Enrollment at CSUN Falls to 21-Year Low


Earthquake-battered Cal State Northridge launched the fall semester Monday with its smallest enrollment in 21 years, though students said opening day on the still topsy-turvy campus was much less confusing than last spring’s chaotic start.

There were the predictable problems with a 353-acre campus--still largely housed in portable bungalows--as class site changes sent students on futile hunts and a lack of air conditioning in some areas left people sweltering. There also were the typical bookstore and student center lines.

“Basically, you can tell it’s the first day of school because everything’s a little unorganized. But I’m sure everything will fall into place,” said a confident Rachel Allen, a 17-year-old freshman who said she decided on CSUN before the January earthquake and never changed her mind.

Senior engineering major Steve Pelaez, who was working as a student registration assistant, said he thought this fall’s process was the smoothest yet for students. But speaking for the returning students, Pelaez said, “I think everybody wanted to come back, finish and get out of here.”


Not everyone came back, however. University officials reported Monday that fall enrollment as of the end of last week was 23,379, down 10% from last fall’s 26,023 figure at the same time and the lowest figure for a pre-fall semester tally since 1973.

Even before the earthquake, CSUN’s enrollments had been on a downward trend in recent years, a decline university officials have blamed on the recession and rising state fees. But unlike CSUN, the 20-campus Cal State system expects this fall’s enrollment to remain at about last year’s 326,000 figure.

CSUN spokesman Bruce Erickson acknowledged that some of the enrollment decline may be related to students deciding to avoid the still-damaged campus, but he insisted that state fee hikes have played a larger role. Before the earthquake, CSUN’s enrollment dropped about 7% from fall, 1992, to fall, 1993.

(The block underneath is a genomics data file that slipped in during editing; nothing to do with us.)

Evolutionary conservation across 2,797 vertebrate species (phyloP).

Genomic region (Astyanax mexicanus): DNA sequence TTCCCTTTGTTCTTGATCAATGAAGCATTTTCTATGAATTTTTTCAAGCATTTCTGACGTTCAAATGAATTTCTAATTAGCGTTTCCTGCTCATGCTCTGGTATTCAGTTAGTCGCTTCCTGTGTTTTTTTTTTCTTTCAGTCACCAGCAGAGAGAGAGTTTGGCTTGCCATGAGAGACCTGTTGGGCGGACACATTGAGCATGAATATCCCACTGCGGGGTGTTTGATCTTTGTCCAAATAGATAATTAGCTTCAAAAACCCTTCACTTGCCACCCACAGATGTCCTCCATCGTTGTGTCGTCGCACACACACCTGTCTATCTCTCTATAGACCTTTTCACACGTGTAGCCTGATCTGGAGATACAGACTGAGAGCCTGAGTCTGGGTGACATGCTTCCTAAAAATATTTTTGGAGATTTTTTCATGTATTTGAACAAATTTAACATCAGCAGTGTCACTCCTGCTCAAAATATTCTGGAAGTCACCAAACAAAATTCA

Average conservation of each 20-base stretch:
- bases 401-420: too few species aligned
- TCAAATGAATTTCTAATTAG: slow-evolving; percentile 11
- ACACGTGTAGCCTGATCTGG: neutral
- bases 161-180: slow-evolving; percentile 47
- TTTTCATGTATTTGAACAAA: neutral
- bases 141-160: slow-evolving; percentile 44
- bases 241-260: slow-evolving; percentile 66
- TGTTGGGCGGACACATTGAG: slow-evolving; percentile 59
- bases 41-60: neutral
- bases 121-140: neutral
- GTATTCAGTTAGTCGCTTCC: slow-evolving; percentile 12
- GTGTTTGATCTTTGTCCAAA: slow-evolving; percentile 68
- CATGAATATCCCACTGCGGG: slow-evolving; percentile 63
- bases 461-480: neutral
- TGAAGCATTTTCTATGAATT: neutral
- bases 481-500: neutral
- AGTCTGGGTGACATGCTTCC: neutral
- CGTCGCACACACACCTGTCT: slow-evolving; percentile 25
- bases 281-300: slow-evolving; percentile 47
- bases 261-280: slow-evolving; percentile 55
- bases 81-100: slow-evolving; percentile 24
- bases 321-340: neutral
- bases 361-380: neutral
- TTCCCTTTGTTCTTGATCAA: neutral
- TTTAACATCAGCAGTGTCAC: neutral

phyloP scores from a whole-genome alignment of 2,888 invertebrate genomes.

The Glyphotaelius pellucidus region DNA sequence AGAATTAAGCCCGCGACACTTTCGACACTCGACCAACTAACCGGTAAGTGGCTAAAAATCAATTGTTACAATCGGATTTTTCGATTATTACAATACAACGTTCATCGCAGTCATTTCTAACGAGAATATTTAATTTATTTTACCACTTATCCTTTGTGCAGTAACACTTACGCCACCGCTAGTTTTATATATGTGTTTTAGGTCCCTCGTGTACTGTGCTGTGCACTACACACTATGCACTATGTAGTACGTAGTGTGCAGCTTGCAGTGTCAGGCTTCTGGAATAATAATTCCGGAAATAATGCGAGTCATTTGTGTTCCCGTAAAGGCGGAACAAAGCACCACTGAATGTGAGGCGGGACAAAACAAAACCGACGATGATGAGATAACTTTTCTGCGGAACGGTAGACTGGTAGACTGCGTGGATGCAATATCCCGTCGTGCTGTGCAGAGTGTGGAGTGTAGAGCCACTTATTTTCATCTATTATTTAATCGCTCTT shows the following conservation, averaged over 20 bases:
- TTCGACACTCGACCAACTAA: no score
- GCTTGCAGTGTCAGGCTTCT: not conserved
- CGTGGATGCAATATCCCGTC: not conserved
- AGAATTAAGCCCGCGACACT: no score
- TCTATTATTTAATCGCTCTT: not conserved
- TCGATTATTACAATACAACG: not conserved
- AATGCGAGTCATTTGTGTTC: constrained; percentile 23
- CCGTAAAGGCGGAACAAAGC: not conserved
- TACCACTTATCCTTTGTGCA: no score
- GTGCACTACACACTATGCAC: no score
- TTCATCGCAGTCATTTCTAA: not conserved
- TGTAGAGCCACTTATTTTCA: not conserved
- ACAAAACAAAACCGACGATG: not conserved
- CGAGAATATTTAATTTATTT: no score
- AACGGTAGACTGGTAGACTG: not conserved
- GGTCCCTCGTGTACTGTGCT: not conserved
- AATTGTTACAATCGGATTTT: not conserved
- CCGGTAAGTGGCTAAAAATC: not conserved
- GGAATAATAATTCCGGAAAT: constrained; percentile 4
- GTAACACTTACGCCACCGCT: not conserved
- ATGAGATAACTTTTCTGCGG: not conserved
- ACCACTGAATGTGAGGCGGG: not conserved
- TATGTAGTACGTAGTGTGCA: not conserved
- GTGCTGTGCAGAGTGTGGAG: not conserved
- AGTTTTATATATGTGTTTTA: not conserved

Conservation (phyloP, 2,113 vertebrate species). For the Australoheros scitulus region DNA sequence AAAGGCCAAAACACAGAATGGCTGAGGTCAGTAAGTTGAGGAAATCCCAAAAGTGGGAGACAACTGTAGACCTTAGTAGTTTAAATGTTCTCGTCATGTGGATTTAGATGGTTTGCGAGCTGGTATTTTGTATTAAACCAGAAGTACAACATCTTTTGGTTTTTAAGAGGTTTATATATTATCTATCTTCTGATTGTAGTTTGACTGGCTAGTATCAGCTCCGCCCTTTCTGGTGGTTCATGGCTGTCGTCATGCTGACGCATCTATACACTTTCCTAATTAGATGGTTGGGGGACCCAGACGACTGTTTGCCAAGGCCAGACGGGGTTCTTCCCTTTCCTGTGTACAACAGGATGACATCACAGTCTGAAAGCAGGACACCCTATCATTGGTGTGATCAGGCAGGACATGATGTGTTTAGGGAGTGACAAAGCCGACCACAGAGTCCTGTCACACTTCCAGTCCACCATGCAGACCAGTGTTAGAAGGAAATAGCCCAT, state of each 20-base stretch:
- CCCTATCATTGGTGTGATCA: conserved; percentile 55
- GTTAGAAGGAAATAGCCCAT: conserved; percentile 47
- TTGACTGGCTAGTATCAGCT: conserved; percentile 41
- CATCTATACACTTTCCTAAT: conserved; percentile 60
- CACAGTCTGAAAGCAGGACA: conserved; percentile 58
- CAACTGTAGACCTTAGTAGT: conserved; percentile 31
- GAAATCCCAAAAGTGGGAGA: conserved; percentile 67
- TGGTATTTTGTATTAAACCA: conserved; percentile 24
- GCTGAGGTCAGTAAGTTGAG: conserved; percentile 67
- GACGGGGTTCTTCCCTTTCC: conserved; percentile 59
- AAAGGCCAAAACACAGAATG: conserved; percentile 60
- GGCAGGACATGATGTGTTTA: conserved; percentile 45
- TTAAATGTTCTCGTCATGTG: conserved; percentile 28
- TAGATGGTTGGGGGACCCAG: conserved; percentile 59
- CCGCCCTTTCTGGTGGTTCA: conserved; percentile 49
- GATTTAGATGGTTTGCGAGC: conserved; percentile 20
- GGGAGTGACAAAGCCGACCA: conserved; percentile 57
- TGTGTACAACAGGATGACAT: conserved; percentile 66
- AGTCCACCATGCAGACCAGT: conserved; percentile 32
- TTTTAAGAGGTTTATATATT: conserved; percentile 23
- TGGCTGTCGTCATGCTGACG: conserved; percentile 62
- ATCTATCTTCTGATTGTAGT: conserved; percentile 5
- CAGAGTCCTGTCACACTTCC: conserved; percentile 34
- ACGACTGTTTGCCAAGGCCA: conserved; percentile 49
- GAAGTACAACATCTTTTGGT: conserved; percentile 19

When a devastated CSUN opened last spring’s semester two weeks late because of the Northridge earthquake, the scene was chaos with crews of workers still assembling portable classrooms as student waited for classes. The estimated $350 million in damage was the costliest ever for a U.S. university.


On Monday, nearly eight months after the quake, the confusion was modest by comparison. “I think we have validated and are continuing to work toward achieving the words of our slogan, ‘Not Just Back . . . Better,’ ” said CSUN President Blenda J. Wilson, acknowledging the progress.

The central portion of the Delmar T. Oviatt Library reopened Monday for the first school day since the earthquake, drawing much appreciation from students. And more areas of the campus’ permanent buildings were returned to service over the summer, though many facilities can still only be partly occupied.

Wilson, whose own office is now in a portable building, said she expects it will be two years before she can return to her office in the campus’ closed Administration Building, which is near last on the list for repairs. Officials say restoring the whole campus will take two to three years.

Typifying the opening day confusion was freshman Paul Sipper, 18, who went on a 45-minute hunt for a morning class after finding a sign at its scheduled site that said the class had been moved. After finally finding the new location, Sipper arrived 15 minutes late but still before the instructor appeared.


Sipper said he sweated through another class, a three-hour lab, in a building that had no air conditioning. Freshman Corey Williams, 19, reported the same problem in a morning art class, but said he was nonetheless pleased with the first day of school, a view echoed by many students.

The efforts of university officials to plaster the campus with handouts and billboards directing students among CSUN’s dozen villages of portable classrooms also made an impression on Williams. Asked about his first day, he said, “Long lines and I’ve never seen so many maps in my life.”